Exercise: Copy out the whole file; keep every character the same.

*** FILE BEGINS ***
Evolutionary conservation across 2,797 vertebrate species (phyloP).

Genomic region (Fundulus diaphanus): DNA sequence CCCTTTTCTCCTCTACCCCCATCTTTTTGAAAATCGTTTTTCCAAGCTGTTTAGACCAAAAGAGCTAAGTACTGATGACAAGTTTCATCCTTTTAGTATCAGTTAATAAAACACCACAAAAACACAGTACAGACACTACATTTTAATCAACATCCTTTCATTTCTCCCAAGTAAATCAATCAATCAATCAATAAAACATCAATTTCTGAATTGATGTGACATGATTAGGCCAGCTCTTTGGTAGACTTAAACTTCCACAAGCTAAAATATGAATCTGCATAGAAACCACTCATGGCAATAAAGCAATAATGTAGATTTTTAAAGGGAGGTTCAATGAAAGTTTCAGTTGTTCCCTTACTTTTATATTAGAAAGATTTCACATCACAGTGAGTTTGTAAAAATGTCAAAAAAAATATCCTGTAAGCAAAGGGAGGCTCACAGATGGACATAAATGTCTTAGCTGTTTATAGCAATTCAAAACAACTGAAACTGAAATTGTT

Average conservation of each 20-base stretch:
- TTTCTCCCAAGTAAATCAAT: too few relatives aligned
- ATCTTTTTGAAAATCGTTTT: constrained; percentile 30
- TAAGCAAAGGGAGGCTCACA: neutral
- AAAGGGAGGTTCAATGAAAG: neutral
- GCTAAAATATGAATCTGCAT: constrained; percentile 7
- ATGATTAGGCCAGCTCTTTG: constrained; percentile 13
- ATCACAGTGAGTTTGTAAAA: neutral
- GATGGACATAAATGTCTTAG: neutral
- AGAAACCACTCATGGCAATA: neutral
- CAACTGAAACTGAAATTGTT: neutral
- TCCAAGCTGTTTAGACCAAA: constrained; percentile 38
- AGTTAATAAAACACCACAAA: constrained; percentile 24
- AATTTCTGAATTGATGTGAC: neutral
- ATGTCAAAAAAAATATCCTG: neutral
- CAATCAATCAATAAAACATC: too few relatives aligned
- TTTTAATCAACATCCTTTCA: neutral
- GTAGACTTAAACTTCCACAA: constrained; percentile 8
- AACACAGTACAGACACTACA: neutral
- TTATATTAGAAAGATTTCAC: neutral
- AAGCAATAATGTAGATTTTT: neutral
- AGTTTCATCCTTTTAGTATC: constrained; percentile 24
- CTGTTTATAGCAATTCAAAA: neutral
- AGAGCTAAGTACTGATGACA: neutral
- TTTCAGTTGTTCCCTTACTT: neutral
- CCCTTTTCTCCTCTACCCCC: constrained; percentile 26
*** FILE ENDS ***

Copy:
Evolutionary conservation across 2,797 vertebrate species (phyloP).

Genomic region (Fundulus diaphanus): DNA sequence CCCTTTTCTCCTCTACCCCCATCTTTTTGAAAATCGTTTTTCCAAGCTGTTTAGACCAAAAGAGCTAAGTACTGATGACAAGTTTCATCCTTTTAGTATCAGTTAATAAAACACCACAAAAACACAGTACAGACACTACATTTTAATCAACATCCTTTCATTTCTCCCAAGTAAATCAATCAATCAATCAATAAAACATCAATTTCTGAATTGATGTGACATGATTAGGCCAGCTCTTTGGTAGACTTAAACTTCCACAAGCTAAAATATGAATCTGCATAGAAACCACTCATGGCAATAAAGCAATAATGTAGATTTTTAAAGGGAGGTTCAATGAAAGTTTCAGTTGTTCCCTTACTTTTATATTAGAAAGATTTCACATCACAGTGAGTTTGTAAAAATGTCAAAAAAAATATCCTGTAAGCAAAGGGAGGCTCACAGATGGACATAAATGTCTTAGCTGTTTATAGCAATTCAAAACAACTGAAACTGAAATTGTT

Average conservation of each 20-base stretch:
- TTTCTCCCAAGTAAATCAAT: too few relatives aligned
- ATCTTTTTGAAAATCGTTTT: constrained; percentile 30
- TAAGCAAAGGGAGGCTCACA: neutral
- AAAGGGAGGTTCAATGAAAG: neutral
- GCTAAAATATGAATCTGCAT: constrained; percentile 7
- ATGATTAGGCCAGCTCTTTG: constrained; percentile 13
- ATCACAGTGAGTTTGTAAAA: neutral
- GATGGACATAAATGTCTTAG: neutral
- AGAAACCACTCATGGCAATA: neutral
- CAACTGAAACTGAAATTGTT: neutral
- TCCAAGCTGTTTAGACCAAA: constrained; percentile 38
- AGTTAATAAAACACCACAAA: constrained; percentile 24
- AATTTCTGAATTGATGTGAC: neutral
- ATGTCAAAAAAAATATCCTG: neutral
- CAATCAATCAATAAAACATC: too few relatives aligned
- TTTTAATCAACATCCTTTCA: neutral
- GTAGACTTAAACTTCCACAA: constrained; percentile 8
- AACACAGTACAGACACTACA: neutral
- TTATATTAGAAAGATTTCAC: neutral
- AAGCAATAATGTAGATTTTT: neutral
- AGTTTCATCCTTTTAGTATC: constrained; percentile 24
- CTGTTTATAGCAATTCAAAA: neutral
- AGAGCTAAGTACTGATGACA: neutral
- TTTCAGTTGTTCCCTTACTT: neutral
- CCCTTTTCTCCTCTACCCCC: constrained; percentile 26